Bigmouth Buffalo
Ictiobus cyprinellus Valenciennes, 1844

member of the Sucker Family (Catostomidae)

photo by Konrad Schmidt












What's In a Name?
Bigmouth Buffalo: refers to the largemouth that is not turned down as it is in all other buffalofishes and suckers

Ictiobus (Ick-tee-o´-bus) means "bull fish" in Greek
cyprinellus (sigh-prin-ell´-us) means "small carp" in Latin


    Where Do They Live?

Bigmouth buffalo used to be much more widespread and abundant in Minnesota than they are today.  In the late 1800s and early 1900s, there were countless numbers in our southern lakes, and there were even populations in the upper Mississippi River near Brainerd and Grand Rapids.  Bigmouth buffalo are still fairly common in the lower Minnesota, Mississippi, and St. Croix River systems, but they are rare in the Red and Missouri river systems.  In the summer of 2001, for the first time in almost 100 years, a bigmouth buffalo was caught in the upper Mississippi River (just below the Blanchard Dam).

Bigmouth buffalo live in lowland lakes, sloughs, and big rivers with slow to still waters and bottoms of mud, silt, sand, and gravel.  They are especially abundant in flood plain and oxbow lakes.  Bigmouth buffalo often are found in association with northern pike, black bullhead, black buffalo, smallmouth buffalo, common carp, freshwater drum, and lake sturgeon.



How Big Do They Get?
How Long Do They Live?
The bigmouth buffalo is the largest member of the sucker family in Minnesota.  It can effortlessly reach up to the immense weight of 22.7 kg (50 lbs) and the common length s anywhere between 350-600 mm (14-24 in).  The Minnesota state's record for this fish is 18.5 kg (41lbs11oz) caught form the Mississippi River in Goodhue County.  They are also known to reach the old age of 10-15 years old.

    What Do They Eat?
This fast growing fish needs a lot of food to keep up with its growth.  The bigmouth buffalo competes with many of the fish that is shares a habitat with for the same food items, one example is the common carp.  The buffalo eats plankton, copepods, cladocerans, bottom plants, aquatic insects, mollusks, small fish and fish eggs.

What Eats Them?
Since the growth rate is so rapid, and the shape and size of the body the adult buffalo is not preyed upon very often.  The newly hatched buffalos are preyed upon by the predatory fish that share the same habitat, such as northern pike, black bullheads, walleyes, and burbot, but are affected by it very little.  With the growing popularity for the flesh of this fish, humans are becoming the only true predator on this fish.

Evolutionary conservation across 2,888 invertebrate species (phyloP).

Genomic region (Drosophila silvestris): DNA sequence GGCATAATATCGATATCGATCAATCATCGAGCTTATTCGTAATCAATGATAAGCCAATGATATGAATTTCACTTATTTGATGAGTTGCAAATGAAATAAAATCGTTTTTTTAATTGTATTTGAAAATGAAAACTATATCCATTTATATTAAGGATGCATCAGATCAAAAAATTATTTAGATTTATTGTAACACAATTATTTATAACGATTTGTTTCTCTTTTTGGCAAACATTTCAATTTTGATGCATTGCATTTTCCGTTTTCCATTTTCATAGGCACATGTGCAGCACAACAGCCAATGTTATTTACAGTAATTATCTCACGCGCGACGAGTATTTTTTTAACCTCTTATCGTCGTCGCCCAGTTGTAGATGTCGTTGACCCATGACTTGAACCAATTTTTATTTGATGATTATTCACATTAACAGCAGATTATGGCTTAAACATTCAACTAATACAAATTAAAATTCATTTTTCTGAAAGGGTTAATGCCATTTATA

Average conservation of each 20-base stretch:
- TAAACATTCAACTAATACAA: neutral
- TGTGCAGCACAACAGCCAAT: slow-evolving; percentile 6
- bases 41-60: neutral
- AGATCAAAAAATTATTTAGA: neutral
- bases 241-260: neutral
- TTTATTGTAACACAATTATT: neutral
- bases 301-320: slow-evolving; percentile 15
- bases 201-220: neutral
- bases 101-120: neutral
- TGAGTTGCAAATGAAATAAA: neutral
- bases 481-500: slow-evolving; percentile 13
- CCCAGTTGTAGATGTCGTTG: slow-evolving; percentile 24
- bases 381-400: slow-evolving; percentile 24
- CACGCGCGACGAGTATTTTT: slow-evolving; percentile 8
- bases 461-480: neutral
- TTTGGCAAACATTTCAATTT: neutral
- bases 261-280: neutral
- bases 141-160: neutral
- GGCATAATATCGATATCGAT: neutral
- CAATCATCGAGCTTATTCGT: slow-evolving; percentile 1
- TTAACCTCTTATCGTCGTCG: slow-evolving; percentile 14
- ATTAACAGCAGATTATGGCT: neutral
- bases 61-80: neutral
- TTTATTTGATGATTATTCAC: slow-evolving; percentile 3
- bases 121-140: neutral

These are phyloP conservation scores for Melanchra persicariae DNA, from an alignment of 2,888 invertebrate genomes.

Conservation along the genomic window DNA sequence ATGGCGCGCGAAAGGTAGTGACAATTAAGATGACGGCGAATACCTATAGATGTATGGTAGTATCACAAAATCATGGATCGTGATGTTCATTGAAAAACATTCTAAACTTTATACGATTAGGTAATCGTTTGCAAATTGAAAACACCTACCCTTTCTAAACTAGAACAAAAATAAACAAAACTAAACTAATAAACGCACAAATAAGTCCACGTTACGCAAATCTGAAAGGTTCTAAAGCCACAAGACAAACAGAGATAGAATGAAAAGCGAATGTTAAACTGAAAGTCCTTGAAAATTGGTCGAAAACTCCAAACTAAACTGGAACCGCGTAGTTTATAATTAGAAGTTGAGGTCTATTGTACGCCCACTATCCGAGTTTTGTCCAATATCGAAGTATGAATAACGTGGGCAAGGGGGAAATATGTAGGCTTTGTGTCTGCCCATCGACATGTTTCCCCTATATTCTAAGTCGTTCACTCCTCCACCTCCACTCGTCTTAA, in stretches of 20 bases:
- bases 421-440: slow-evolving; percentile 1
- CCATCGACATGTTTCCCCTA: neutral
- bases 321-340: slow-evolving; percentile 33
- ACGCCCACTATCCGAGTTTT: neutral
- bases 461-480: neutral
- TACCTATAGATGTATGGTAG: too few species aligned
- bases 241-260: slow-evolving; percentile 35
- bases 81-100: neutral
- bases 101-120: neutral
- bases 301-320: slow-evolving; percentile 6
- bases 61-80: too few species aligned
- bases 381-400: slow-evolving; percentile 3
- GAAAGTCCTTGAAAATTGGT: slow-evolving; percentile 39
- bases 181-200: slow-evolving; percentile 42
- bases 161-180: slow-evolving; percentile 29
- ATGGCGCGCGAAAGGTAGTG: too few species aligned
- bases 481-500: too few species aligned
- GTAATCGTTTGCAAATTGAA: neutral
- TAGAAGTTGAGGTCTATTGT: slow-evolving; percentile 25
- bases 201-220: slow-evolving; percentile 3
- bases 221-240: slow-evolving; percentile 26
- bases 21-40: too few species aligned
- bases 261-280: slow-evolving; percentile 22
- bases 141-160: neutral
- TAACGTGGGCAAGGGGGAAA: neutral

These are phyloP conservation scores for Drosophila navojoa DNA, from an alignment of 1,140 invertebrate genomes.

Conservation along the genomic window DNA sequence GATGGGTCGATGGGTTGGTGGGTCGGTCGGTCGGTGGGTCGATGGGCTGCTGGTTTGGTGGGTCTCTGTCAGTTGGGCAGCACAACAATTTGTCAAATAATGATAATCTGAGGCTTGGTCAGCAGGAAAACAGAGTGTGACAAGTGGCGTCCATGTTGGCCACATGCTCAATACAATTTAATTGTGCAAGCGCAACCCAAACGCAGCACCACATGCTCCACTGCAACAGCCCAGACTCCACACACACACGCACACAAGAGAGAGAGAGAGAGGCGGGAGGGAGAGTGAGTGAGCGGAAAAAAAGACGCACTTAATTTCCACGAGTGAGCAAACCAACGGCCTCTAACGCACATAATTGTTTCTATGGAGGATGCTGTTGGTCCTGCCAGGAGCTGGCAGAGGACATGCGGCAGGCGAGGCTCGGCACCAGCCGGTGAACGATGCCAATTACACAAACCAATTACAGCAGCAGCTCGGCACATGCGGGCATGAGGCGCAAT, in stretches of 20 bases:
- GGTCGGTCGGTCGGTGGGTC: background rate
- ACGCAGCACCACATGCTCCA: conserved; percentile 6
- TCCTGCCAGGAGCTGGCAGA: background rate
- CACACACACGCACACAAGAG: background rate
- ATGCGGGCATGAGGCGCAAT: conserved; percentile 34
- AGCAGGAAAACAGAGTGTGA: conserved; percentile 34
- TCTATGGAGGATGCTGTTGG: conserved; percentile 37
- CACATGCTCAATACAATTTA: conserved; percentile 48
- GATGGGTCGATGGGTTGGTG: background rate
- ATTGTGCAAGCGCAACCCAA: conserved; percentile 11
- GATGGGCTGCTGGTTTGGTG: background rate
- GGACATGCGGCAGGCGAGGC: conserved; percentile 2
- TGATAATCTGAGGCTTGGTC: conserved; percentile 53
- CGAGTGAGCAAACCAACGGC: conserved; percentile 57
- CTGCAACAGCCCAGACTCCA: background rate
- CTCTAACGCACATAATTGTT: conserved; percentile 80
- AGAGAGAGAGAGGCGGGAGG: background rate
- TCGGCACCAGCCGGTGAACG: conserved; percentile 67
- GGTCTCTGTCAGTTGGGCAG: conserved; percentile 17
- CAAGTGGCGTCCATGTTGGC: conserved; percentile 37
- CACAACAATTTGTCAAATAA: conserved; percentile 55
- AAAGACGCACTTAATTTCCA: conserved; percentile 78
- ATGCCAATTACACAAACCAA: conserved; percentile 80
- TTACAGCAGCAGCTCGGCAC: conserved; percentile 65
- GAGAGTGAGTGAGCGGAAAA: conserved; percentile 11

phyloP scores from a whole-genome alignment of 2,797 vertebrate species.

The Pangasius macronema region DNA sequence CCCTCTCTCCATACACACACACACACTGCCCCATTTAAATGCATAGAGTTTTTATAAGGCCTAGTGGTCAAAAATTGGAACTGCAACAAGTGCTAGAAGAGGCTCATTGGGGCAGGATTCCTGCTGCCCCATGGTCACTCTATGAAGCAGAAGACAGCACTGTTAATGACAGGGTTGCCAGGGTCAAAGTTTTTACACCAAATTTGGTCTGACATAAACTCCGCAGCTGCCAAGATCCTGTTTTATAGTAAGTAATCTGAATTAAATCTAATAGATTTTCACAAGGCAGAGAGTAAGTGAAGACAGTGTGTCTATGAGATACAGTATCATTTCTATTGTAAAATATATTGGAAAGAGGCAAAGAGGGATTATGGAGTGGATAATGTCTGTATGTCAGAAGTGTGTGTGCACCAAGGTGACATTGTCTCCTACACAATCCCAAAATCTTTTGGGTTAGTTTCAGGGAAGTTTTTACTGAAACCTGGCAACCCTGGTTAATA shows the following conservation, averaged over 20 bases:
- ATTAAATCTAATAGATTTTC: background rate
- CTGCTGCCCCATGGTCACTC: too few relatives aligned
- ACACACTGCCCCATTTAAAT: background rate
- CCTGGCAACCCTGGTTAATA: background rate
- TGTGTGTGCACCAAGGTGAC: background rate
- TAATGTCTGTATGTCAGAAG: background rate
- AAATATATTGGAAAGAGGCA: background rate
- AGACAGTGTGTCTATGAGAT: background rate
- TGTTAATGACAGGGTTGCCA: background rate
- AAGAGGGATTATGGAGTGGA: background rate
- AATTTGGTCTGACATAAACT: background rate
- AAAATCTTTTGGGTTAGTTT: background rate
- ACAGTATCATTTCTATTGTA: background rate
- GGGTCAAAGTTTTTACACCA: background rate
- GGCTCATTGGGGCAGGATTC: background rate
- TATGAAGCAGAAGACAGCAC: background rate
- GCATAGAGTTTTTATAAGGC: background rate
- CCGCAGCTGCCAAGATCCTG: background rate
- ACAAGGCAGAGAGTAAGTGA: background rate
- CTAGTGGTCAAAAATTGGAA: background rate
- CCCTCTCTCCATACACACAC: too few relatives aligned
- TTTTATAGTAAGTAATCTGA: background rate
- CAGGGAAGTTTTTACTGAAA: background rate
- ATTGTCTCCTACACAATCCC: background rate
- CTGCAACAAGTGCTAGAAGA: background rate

How Do They Reproduce?
Bigmouth buffalo spawn in April or May in Minnesota, depending on how far north the population is. Adults migrate into the shallow bays and inlets of lakes or into sloughs and flooded marshes of large rivers. Sometimes they can be seen swimming over the tops of one another as they move through small, shallow inlets into the sloughs. They spawn at all hours of the day over low, sparse vegetation, rocks, or even mud but in clear water. Spawn is done in groups of 3-5 fish, with the female in the middle. She thrashes through the water making huge ripples and smacking the surface with her tail. As she releases her eggs, the males push in all around in order to move into position to fertilize the eggs. The whole spawning process makes a great deal of noise and sends water in every direction. A single female can lay 100,000-750,000 eggs, depending on her size. The fertilized eggs become sticky and attach to the first thing they touch. They receive no care from the parents. The embryos hatch after a period of 1-2 weeks, and the larvae remain in shallows and feed.


Conservation and Management
Bigmouth buffalo are not nearly as abundant today as they were in the early 20th Century. Enormous numbers were harvested by the commercial fishing industry at that time. Declining populations and a depressed market for this species has resulted in fairly small commerical harvests over the past 40 years. Today populations are smaller, but still in good condition. This species has no special conservation status in Minnesota.





Permission is granted for the non-commercial educational or scientific use of the text and images on this Web document. Please credit the author or authors listed below.

Photographs by Konrad P. Schmidt
Text by Nicole Paulson & Jay T. Hatch in cooperation with
the Minnesota Department of Natural Resources' MinnAqua Aquatic Program

This page developed with funds from the
MinnAqua Program (Minnesota Department of Natural Resources, Division of Fisheries)
and the
Sport Fish Restoration Program (Fish and Wildlife Service, US Department of the Interior)

Maintained by Jay T. Hatch
General College and James Ford Bell Museum of Natural History
University of Minnesota, Minneapolis/St. Paul

Last updated 22 April 2003